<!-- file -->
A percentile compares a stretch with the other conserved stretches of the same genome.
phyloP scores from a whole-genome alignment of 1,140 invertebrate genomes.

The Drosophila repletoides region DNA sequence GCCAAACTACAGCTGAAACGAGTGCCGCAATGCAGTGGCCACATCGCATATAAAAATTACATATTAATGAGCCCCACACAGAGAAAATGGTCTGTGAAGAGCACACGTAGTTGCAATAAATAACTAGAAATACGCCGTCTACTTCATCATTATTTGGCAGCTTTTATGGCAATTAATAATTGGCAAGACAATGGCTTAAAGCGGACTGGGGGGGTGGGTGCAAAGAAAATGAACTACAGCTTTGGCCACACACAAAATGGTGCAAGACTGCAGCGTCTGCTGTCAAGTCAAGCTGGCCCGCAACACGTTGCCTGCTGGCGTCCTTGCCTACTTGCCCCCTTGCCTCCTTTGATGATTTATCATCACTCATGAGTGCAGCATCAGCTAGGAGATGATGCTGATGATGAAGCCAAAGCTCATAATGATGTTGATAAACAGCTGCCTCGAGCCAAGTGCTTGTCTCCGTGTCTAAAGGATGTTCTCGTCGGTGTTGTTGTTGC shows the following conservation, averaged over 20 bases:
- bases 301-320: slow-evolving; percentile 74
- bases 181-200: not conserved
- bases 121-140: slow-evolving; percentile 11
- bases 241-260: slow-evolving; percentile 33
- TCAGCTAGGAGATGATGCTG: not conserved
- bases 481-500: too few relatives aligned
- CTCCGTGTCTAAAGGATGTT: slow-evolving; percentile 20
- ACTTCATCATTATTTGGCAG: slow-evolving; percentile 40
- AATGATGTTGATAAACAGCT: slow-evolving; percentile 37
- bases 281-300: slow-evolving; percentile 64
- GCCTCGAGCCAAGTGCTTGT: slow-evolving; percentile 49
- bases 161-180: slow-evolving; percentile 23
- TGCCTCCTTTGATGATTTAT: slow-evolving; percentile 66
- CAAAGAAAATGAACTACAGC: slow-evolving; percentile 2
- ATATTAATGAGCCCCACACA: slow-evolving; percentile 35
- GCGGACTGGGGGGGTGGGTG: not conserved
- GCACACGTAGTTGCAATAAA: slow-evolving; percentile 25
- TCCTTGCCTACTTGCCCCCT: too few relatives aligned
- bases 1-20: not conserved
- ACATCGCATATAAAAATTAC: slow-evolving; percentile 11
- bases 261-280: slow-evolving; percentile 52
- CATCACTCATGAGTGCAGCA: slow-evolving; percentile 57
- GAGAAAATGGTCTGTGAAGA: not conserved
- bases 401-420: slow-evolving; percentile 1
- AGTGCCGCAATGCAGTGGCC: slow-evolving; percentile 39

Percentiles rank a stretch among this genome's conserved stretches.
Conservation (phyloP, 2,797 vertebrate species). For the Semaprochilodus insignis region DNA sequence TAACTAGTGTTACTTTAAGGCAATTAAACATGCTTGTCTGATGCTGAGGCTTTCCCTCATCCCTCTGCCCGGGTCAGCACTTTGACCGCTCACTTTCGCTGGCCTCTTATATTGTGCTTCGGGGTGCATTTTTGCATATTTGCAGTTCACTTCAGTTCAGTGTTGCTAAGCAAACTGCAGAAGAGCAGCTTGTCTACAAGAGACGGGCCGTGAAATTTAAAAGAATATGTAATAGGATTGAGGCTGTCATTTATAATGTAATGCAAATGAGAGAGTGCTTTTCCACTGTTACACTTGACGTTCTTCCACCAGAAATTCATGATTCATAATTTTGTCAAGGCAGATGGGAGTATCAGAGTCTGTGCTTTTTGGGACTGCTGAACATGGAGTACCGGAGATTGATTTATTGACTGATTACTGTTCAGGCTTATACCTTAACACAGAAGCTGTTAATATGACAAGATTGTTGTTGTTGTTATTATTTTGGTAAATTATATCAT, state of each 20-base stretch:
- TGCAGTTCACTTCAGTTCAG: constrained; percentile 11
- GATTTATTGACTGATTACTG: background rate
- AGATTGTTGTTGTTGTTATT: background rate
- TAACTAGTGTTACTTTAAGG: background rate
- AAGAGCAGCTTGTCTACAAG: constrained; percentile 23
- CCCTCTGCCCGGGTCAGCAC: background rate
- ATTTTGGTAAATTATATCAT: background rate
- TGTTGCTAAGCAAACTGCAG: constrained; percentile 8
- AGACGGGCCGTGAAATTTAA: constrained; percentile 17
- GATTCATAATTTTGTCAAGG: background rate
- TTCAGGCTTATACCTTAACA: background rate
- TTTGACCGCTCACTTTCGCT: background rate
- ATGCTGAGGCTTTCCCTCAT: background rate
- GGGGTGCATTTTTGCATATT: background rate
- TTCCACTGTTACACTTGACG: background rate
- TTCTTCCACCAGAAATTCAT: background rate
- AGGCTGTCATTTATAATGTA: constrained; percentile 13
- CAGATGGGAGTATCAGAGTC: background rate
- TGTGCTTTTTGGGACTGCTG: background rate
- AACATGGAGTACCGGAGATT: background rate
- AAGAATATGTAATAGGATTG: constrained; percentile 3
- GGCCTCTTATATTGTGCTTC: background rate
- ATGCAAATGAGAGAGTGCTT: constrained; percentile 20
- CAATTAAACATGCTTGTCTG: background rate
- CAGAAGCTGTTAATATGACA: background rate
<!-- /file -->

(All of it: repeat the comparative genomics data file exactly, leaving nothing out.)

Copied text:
A percentile compares a stretch with the other conserved stretches of the same genome.
phyloP scores from a whole-genome alignment of 1,140 invertebrate genomes.

The Drosophila repletoides region DNA sequence GCCAAACTACAGCTGAAACGAGTGCCGCAATGCAGTGGCCACATCGCATATAAAAATTACATATTAATGAGCCCCACACAGAGAAAATGGTCTGTGAAGAGCACACGTAGTTGCAATAAATAACTAGAAATACGCCGTCTACTTCATCATTATTTGGCAGCTTTTATGGCAATTAATAATTGGCAAGACAATGGCTTAAAGCGGACTGGGGGGGTGGGTGCAAAGAAAATGAACTACAGCTTTGGCCACACACAAAATGGTGCAAGACTGCAGCGTCTGCTGTCAAGTCAAGCTGGCCCGCAACACGTTGCCTGCTGGCGTCCTTGCCTACTTGCCCCCTTGCCTCCTTTGATGATTTATCATCACTCATGAGTGCAGCATCAGCTAGGAGATGATGCTGATGATGAAGCCAAAGCTCATAATGATGTTGATAAACAGCTGCCTCGAGCCAAGTGCTTGTCTCCGTGTCTAAAGGATGTTCTCGTCGGTGTTGTTGTTGC shows the following conservation, averaged over 20 bases:
- bases 301-320: slow-evolving; percentile 74
- bases 181-200: not conserved
- bases 121-140: slow-evolving; percentile 11
- bases 241-260: slow-evolving; percentile 33
- TCAGCTAGGAGATGATGCTG: not conserved
- bases 481-500: too few relatives aligned
- CTCCGTGTCTAAAGGATGTT: slow-evolving; percentile 20
- ACTTCATCATTATTTGGCAG: slow-evolving; percentile 40
- AATGATGTTGATAAACAGCT: slow-evolving; percentile 37
- bases 281-300: slow-evolving; percentile 64
- GCCTCGAGCCAAGTGCTTGT: slow-evolving; percentile 49
- bases 161-180: slow-evolving; percentile 23
- TGCCTCCTTTGATGATTTAT: slow-evolving; percentile 66
- CAAAGAAAATGAACTACAGC: slow-evolving; percentile 2
- ATATTAATGAGCCCCACACA: slow-evolving; percentile 35
- GCGGACTGGGGGGGTGGGTG: not conserved
- GCACACGTAGTTGCAATAAA: slow-evolving; percentile 25
- TCCTTGCCTACTTGCCCCCT: too few relatives aligned
- bases 1-20: not conserved
- ACATCGCATATAAAAATTAC: slow-evolving; percentile 11
- bases 261-280: slow-evolving; percentile 52
- CATCACTCATGAGTGCAGCA: slow-evolving; percentile 57
- GAGAAAATGGTCTGTGAAGA: not conserved
- bases 401-420: slow-evolving; percentile 1
- AGTGCCGCAATGCAGTGGCC: slow-evolving; percentile 39

Percentiles rank a stretch among this genome's conserved stretches.
Conservation (phyloP, 2,797 vertebrate species). For the Semaprochilodus insignis region DNA sequence TAACTAGTGTTACTTTAAGGCAATTAAACATGCTTGTCTGATGCTGAGGCTTTCCCTCATCCCTCTGCCCGGGTCAGCACTTTGACCGCTCACTTTCGCTGGCCTCTTATATTGTGCTTCGGGGTGCATTTTTGCATATTTGCAGTTCACTTCAGTTCAGTGTTGCTAAGCAAACTGCAGAAGAGCAGCTTGTCTACAAGAGACGGGCCGTGAAATTTAAAAGAATATGTAATAGGATTGAGGCTGTCATTTATAATGTAATGCAAATGAGAGAGTGCTTTTCCACTGTTACACTTGACGTTCTTCCACCAGAAATTCATGATTCATAATTTTGTCAAGGCAGATGGGAGTATCAGAGTCTGTGCTTTTTGGGACTGCTGAACATGGAGTACCGGAGATTGATTTATTGACTGATTACTGTTCAGGCTTATACCTTAACACAGAAGCTGTTAATATGACAAGATTGTTGTTGTTGTTATTATTTTGGTAAATTATATCAT, state of each 20-base stretch:
- TGCAGTTCACTTCAGTTCAG: constrained; percentile 11
- GATTTATTGACTGATTACTG: background rate
- AGATTGTTGTTGTTGTTATT: background rate
- TAACTAGTGTTACTTTAAGG: background rate
- AAGAGCAGCTTGTCTACAAG: constrained; percentile 23
- CCCTCTGCCCGGGTCAGCAC: background rate
- ATTTTGGTAAATTATATCAT: background rate
- TGTTGCTAAGCAAACTGCAG: constrained; percentile 8
- AGACGGGCCGTGAAATTTAA: constrained; percentile 17
- GATTCATAATTTTGTCAAGG: background rate
- TTCAGGCTTATACCTTAACA: background rate
- TTTGACCGCTCACTTTCGCT: background rate
- ATGCTGAGGCTTTCCCTCAT: background rate
- GGGGTGCATTTTTGCATATT: background rate
- TTCCACTGTTACACTTGACG: background rate
- TTCTTCCACCAGAAATTCAT: background rate
- AGGCTGTCATTTATAATGTA: constrained; percentile 13
- CAGATGGGAGTATCAGAGTC: background rate
- TGTGCTTTTTGGGACTGCTG: background rate
- AACATGGAGTACCGGAGATT: background rate
- AAGAATATGTAATAGGATTG: constrained; percentile 3
- GGCCTCTTATATTGTGCTTC: background rate
- ATGCAAATGAGAGAGTGCTT: constrained; percentile 20
- CAATTAAACATGCTTGTCTG: background rate
- CAGAAGCTGTTAATATGACA: background rate